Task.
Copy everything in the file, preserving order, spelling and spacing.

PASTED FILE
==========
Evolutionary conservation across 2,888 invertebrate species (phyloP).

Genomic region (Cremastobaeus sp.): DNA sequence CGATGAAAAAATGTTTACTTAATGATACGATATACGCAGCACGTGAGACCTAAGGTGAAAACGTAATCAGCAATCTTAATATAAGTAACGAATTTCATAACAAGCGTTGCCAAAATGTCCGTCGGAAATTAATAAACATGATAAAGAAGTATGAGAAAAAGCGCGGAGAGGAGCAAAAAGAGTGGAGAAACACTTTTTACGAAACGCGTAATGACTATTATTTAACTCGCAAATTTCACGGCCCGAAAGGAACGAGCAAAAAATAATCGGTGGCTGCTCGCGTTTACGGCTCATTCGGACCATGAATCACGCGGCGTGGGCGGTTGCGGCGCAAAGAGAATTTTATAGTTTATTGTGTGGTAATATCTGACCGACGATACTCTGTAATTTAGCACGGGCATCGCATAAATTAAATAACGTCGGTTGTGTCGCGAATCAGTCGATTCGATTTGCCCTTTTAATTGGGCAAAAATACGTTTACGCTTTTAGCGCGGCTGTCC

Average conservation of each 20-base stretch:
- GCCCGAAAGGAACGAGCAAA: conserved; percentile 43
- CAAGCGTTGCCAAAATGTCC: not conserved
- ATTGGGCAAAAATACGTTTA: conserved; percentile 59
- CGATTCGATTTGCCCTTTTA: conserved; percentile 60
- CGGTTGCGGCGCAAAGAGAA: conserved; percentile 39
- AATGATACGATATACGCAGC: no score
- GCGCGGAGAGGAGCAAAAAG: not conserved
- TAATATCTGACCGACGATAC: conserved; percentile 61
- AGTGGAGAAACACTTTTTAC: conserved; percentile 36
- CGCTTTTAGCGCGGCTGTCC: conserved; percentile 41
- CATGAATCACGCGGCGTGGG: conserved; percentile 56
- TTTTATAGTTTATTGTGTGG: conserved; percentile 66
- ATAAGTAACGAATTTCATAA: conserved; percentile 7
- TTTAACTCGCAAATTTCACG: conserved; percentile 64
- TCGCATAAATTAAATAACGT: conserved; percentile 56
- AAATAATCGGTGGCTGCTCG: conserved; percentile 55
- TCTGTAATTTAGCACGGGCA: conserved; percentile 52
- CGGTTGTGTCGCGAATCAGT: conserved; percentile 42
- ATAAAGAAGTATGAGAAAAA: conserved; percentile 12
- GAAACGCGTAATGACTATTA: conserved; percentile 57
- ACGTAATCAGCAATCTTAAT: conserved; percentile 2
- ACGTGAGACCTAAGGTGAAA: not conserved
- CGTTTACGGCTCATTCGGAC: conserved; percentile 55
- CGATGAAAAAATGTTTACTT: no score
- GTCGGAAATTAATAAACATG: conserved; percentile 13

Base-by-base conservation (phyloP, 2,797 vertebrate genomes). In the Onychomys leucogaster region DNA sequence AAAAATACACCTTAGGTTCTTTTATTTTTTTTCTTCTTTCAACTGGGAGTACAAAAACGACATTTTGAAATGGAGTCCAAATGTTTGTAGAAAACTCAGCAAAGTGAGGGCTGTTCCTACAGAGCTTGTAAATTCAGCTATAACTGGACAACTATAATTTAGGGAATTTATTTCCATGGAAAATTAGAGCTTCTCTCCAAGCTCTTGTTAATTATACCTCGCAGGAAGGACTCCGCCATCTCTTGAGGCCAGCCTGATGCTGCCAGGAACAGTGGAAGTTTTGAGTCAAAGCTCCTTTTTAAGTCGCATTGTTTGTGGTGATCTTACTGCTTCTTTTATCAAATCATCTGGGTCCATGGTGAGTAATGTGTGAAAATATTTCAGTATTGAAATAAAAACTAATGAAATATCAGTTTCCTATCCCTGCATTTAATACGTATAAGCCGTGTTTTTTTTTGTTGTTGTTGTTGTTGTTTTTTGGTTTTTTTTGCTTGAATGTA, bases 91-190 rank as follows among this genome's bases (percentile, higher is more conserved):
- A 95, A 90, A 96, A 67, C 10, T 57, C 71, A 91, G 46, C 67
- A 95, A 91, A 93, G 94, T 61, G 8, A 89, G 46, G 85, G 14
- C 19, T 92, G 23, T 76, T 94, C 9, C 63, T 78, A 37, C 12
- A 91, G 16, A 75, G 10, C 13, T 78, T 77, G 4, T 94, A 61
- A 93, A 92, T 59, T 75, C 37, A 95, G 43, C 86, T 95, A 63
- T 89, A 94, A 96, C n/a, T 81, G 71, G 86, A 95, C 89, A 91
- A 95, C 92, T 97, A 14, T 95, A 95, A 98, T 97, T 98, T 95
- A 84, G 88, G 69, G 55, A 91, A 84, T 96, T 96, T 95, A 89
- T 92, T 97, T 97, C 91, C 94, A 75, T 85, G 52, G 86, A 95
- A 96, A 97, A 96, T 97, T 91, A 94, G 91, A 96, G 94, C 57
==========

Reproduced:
Evolutionary conservation across 2,888 invertebrate species (phyloP).

Genomic region (Cremastobaeus sp.): DNA sequence CGATGAAAAAATGTTTACTTAATGATACGATATACGCAGCACGTGAGACCTAAGGTGAAAACGTAATCAGCAATCTTAATATAAGTAACGAATTTCATAACAAGCGTTGCCAAAATGTCCGTCGGAAATTAATAAACATGATAAAGAAGTATGAGAAAAAGCGCGGAGAGGAGCAAAAAGAGTGGAGAAACACTTTTTACGAAACGCGTAATGACTATTATTTAACTCGCAAATTTCACGGCCCGAAAGGAACGAGCAAAAAATAATCGGTGGCTGCTCGCGTTTACGGCTCATTCGGACCATGAATCACGCGGCGTGGGCGGTTGCGGCGCAAAGAGAATTTTATAGTTTATTGTGTGGTAATATCTGACCGACGATACTCTGTAATTTAGCACGGGCATCGCATAAATTAAATAACGTCGGTTGTGTCGCGAATCAGTCGATTCGATTTGCCCTTTTAATTGGGCAAAAATACGTTTACGCTTTTAGCGCGGCTGTCC

Average conservation of each 20-base stretch:
- GCCCGAAAGGAACGAGCAAA: conserved; percentile 43
- CAAGCGTTGCCAAAATGTCC: not conserved
- ATTGGGCAAAAATACGTTTA: conserved; percentile 59
- CGATTCGATTTGCCCTTTTA: conserved; percentile 60
- CGGTTGCGGCGCAAAGAGAA: conserved; percentile 39
- AATGATACGATATACGCAGC: no score
- GCGCGGAGAGGAGCAAAAAG: not conserved
- TAATATCTGACCGACGATAC: conserved; percentile 61
- AGTGGAGAAACACTTTTTAC: conserved; percentile 36
- CGCTTTTAGCGCGGCTGTCC: conserved; percentile 41
- CATGAATCACGCGGCGTGGG: conserved; percentile 56
- TTTTATAGTTTATTGTGTGG: conserved; percentile 66
- ATAAGTAACGAATTTCATAA: conserved; percentile 7
- TTTAACTCGCAAATTTCACG: conserved; percentile 64
- TCGCATAAATTAAATAACGT: conserved; percentile 56
- AAATAATCGGTGGCTGCTCG: conserved; percentile 55
- TCTGTAATTTAGCACGGGCA: conserved; percentile 52
- CGGTTGTGTCGCGAATCAGT: conserved; percentile 42
- ATAAAGAAGTATGAGAAAAA: conserved; percentile 12
- GAAACGCGTAATGACTATTA: conserved; percentile 57
- ACGTAATCAGCAATCTTAAT: conserved; percentile 2
- ACGTGAGACCTAAGGTGAAA: not conserved
- CGTTTACGGCTCATTCGGAC: conserved; percentile 55
- CGATGAAAAAATGTTTACTT: no score
- GTCGGAAATTAATAAACATG: conserved; percentile 13

Base-by-base conservation (phyloP, 2,797 vertebrate genomes). In the Onychomys leucogaster region DNA sequence AAAAATACACCTTAGGTTCTTTTATTTTTTTTCTTCTTTCAACTGGGAGTACAAAAACGACATTTTGAAATGGAGTCCAAATGTTTGTAGAAAACTCAGCAAAGTGAGGGCTGTTCCTACAGAGCTTGTAAATTCAGCTATAACTGGACAACTATAATTTAGGGAATTTATTTCCATGGAAAATTAGAGCTTCTCTCCAAGCTCTTGTTAATTATACCTCGCAGGAAGGACTCCGCCATCTCTTGAGGCCAGCCTGATGCTGCCAGGAACAGTGGAAGTTTTGAGTCAAAGCTCCTTTTTAAGTCGCATTGTTTGTGGTGATCTTACTGCTTCTTTTATCAAATCATCTGGGTCCATGGTGAGTAATGTGTGAAAATATTTCAGTATTGAAATAAAAACTAATGAAATATCAGTTTCCTATCCCTGCATTTAATACGTATAAGCCGTGTTTTTTTTTGTTGTTGTTGTTGTTGTTTTTTGGTTTTTTTTGCTTGAATGTA, bases 91-190 rank as follows among this genome's bases (percentile, higher is more conserved):
- A 95, A 90, A 96, A 67, C 10, T 57, C 71, A 91, G 46, C 67
- A 95, A 91, A 93, G 94, T 61, G 8, A 89, G 46, G 85, G 14
- C 19, T 92, G 23, T 76, T 94, C 9, C 63, T 78, A 37, C 12
- A 91, G 16, A 75, G 10, C 13, T 78, T 77, G 4, T 94, A 61
- A 93, A 92, T 59, T 75, C 37, A 95, G 43, C 86, T 95, A 63
- T 89, A 94, A 96, C n/a, T 81, G 71, G 86, A 95, C 89, A 91
- A 95, C 92, T 97, A 14, T 95, A 95, A 98, T 97, T 98, T 95
- A 84, G 88, G 69, G 55, A 91, A 84, T 96, T 96, T 95, A 89
- T 92, T 97, T 97, C 91, C 94, A 75, T 85, G 52, G 86, A 95
- A 96, A 97, A 96, T 97, T 91, A 94, G 91, A 96, G 94, C 57